Friday, April 16, 2010

Fertilizing Basics

'Fertilizing Basics'
By: Kimberley Pacholko


Proper timing is essential when it comes to fertilizing your plants. The required nutrients must be available in the soil when the plants need it most. If you fertilize to early the nutrients may be leached out of the soil before the plants have a chance to use it. If you fertilize to late the essential nutrients may not be available when the plant needs it most.
Application time varies depending upon your climate and the type of plant being grown I.E. grass, perennials, annuals, trees. Typically speaking fertilizing should begin at the first signs of growth. For perennials that means once you begin to see your plants emerging from their winter slumber it is time to fertilize.

Fertilizing Perennials:
Once you have completed this early season fertilizing you may not need to fertilize again that season. This will depend on the type of plant you are growing, the type of soil you have and whether your soil was properly prepared at the beginning of the season. As mentioned in previous posts sandy soil requires more fertilizing as its nutrients are quickly leached out of the soil and thus must be continuously replaced. If you have a very sandy soil you may have to experiment for a couple of season to determine the frequency of your fertilizing.

Some types of perennials require more frequent fertilizing than others. Roses are one example of this. For roses fertilize at first signs of growth then again just prior to bloom time (in my region that is early June). If it is a repeat blooming rose fertilize again in about 1 month.

Important Note: You should discontinue fertilizing all perennials and woody plants with a complete fertilizer, at least 2 months prior to first autumn frost. The plants need to stop putting forth new growth and begin to harden off to prepare for the long winter months ahead. A few exceptions to this rule are the addition of phosphorus and potassium. These can be added in early autumn and actually help the plant to adapt to the cold weather. I typically add bone meal every second year to all of my plant beds.

Fertilizing Annuals:
Fertilize annual flowers and plants either just prior to planting or at time of planting then typically , fertilize once a month through -out the growing season right up until frost. Use a complete fertile like 1:2:1, 1:2:2 or 2:3:1 A lower level of nitrogen (the first number) keeps plants from producing lush foliage at the expense of flowers. (Note: for lawns you want a high nitrogen number).

Fertilizing Vegetable Gardens:

If you properly prepare you soil prior to planting your garden you will greatly reduce its fertilizing requirements. Typically fertilize soil just prior to planting and then again on a monthly basis. For me I only fertile in the spring, at time of planting, then I top dress every once in a while with compost or sheep manure. If the plants growth slow or it shows signs of any deficiencies I apply a spray of fish emulsion and liquid sea weed (early in the morning). Some garden vegetable like tomatoes and corn are heavy feeders. You will need to single out these crops and feed them more often than your other garden vegetables.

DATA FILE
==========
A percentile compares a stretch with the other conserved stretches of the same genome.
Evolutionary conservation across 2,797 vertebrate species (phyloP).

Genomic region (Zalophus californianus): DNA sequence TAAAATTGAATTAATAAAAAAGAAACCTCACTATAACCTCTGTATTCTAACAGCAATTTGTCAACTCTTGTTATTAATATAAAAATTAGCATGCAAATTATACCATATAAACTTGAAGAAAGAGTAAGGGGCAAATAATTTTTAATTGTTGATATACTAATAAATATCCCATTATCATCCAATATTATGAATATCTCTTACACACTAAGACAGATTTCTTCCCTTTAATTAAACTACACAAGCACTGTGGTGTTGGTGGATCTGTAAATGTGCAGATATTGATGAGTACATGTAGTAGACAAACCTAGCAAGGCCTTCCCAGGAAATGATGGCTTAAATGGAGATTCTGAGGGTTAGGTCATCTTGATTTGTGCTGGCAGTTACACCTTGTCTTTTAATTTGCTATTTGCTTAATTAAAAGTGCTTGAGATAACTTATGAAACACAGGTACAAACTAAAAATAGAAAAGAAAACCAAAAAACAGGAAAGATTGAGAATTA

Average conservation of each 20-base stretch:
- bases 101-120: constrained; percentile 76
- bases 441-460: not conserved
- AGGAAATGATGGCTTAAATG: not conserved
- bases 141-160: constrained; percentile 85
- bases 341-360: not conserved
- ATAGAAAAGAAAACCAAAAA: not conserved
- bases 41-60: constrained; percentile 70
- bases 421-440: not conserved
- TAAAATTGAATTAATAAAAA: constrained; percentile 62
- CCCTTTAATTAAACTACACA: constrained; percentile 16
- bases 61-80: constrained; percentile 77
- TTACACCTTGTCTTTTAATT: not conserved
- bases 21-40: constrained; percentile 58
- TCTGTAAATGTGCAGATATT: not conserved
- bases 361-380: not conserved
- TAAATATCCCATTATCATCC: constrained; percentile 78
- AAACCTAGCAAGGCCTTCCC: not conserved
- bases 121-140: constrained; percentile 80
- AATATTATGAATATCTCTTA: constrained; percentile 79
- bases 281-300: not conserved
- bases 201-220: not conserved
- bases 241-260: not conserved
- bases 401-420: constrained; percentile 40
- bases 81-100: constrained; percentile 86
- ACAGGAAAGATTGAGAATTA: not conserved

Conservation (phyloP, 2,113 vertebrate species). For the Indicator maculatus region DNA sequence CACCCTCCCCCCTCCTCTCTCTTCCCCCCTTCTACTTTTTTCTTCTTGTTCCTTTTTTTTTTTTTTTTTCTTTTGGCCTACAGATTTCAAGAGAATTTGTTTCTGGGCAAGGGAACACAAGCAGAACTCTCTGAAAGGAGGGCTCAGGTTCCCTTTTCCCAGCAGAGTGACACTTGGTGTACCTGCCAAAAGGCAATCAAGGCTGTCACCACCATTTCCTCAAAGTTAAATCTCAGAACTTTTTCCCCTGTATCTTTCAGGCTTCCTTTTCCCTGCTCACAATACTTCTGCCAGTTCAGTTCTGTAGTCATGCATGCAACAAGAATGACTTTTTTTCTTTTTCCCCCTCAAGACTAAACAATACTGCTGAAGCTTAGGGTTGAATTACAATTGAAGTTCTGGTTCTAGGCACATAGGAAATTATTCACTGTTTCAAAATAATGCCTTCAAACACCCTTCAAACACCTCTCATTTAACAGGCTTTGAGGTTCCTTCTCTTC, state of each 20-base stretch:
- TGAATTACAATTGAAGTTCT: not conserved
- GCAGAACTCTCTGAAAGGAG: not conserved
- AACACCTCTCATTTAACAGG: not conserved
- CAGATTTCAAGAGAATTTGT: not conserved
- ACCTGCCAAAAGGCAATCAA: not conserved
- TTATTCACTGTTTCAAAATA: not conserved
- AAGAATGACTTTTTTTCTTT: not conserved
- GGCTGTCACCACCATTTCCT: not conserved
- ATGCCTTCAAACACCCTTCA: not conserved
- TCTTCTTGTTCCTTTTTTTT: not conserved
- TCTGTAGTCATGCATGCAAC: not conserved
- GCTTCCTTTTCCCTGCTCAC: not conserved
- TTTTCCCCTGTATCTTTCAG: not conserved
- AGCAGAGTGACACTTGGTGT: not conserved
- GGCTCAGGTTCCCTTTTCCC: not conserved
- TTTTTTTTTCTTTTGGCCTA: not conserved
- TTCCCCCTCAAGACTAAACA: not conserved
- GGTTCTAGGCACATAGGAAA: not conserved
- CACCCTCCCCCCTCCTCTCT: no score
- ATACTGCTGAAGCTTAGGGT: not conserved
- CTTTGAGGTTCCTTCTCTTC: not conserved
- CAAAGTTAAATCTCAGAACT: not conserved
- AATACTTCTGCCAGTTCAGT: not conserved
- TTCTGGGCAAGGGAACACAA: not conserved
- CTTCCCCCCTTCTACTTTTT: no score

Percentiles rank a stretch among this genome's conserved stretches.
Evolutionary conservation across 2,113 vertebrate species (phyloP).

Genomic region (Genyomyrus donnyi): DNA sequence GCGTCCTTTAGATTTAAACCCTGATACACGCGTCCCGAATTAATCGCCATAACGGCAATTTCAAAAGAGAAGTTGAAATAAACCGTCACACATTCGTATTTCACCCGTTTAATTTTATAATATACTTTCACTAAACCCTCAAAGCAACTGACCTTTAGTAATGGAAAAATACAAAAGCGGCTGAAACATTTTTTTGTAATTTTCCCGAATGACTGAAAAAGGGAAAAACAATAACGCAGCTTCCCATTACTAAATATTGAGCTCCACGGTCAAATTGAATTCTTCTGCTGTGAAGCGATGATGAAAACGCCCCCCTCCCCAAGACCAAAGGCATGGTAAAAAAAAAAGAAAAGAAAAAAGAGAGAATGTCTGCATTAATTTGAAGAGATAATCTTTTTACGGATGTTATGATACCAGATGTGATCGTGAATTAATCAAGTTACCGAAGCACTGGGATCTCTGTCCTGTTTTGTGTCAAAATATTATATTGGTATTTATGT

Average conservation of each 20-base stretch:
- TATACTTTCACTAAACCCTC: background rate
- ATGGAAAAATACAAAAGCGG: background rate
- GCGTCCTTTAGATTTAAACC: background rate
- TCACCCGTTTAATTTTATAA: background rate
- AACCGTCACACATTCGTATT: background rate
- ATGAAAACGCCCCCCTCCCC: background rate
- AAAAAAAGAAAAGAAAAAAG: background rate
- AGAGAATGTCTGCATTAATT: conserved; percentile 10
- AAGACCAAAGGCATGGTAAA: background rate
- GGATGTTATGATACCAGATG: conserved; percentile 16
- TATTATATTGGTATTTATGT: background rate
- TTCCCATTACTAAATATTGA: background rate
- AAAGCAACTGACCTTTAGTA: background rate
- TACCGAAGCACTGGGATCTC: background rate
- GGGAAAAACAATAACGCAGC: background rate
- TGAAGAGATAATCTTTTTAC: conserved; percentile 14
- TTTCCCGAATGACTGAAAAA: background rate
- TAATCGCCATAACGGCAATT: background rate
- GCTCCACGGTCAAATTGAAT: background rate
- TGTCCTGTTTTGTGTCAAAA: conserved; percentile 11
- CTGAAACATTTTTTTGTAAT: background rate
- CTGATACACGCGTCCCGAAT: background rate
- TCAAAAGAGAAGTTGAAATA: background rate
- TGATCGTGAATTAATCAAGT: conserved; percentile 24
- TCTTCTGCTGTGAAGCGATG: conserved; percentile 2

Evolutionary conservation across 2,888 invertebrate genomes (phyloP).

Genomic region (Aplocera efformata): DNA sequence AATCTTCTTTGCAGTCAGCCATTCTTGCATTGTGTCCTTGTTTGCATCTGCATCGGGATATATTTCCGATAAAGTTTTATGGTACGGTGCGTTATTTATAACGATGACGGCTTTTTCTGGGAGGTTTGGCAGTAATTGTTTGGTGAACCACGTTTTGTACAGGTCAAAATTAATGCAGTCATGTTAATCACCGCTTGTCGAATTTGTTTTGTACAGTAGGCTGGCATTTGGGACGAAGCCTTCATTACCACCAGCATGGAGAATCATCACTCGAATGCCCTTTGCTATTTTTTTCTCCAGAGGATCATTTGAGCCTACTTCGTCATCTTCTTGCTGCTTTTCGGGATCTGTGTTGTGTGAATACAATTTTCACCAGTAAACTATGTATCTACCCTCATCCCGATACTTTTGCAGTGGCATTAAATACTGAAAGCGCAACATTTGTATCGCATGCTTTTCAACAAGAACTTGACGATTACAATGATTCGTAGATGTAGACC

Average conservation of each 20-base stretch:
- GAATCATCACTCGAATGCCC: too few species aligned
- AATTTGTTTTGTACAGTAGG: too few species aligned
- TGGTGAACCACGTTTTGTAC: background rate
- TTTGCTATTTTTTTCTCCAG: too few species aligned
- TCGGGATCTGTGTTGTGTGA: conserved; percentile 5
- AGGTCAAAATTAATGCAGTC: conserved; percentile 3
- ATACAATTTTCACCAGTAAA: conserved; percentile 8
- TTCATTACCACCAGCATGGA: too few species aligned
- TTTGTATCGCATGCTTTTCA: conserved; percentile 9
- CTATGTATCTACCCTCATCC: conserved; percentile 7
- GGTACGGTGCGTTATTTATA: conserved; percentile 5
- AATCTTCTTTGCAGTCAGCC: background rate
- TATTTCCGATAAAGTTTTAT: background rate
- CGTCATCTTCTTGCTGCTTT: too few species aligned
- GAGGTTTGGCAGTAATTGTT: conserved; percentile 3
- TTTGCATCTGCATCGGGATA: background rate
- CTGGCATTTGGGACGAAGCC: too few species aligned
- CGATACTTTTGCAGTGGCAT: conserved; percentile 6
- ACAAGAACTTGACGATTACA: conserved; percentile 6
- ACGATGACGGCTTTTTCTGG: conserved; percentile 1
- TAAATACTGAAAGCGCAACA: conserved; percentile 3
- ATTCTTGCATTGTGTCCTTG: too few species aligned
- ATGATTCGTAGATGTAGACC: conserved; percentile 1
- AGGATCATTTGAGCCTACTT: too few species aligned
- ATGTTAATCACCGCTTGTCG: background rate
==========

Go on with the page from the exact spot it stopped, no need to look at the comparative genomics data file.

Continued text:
Note: by practicing crop rotation you can reduce fertilizing requirements for these heavy feeders. Bean plants place nitrogen into the soil. Plant a heavy feeder like tomatoes in that location the following year and plant your beans some-where else.
Try to never use synthetic fertilizers or chemicals in your food gardens. There are so many healthier options now available to gardeners. Remember you are going to eat those plants and ingest a portion of those chemicals.

Fertilizing Herbs:

Many herbs require little to no fertilizing. Many thrive in poor quality soils. Check the requirements of your herb plants before you begin a fertilizer program for them.


When using dry fertilizer gently scratch them into the soil with a small hand tool. The fertilizer must make contact with the soil in order to begin breaking down, so if you have mulches in place, pull them back, fertilize and then replace the mulch. (Avoid getting the fertile on the leaves as it may burn the plant).

For liquid fertilizers apply to soil near the root ball of each plant. Liquid fertilizers are fast acting but leach from the soil quickly. They work great for potted plants and for plants that require an immediate boost of nutrients.

Foliar sprays like liquid sea weed and fish emulsion should be sprayed directly on plant leaves early in the morning. Never spray a foliar spray when temperature will rise above 32 degrees C. (90 degrees F.)


•Remember that many soil amendments, even mulches, have some fertilizer value. You will need to take this value into account.
•If your foliage turns crisp brown after fertilizing it may be a sign that you have over fertilized (unlikely with natural fertilizers). Water the plant heavily in order to leach the fertilizer out of the soil.
•Organic fertilizers tend to break down more slowly and leach out of the soil slower.
•Some fertilizers have a PH value that you must consider.
•On a fertile product they will show you 3 numbers. The first number refers to nitrogen, the second to phosphorus and the third to potassium (potash).
•Fertilize early in the day.
•It is better to under fertilize than to over fertilize.

Properly preparing your soil in the spring and following a simple fertilizer program, using natural fertilizers, should be enough to keep most plants happy and healthy throughout the growing season.

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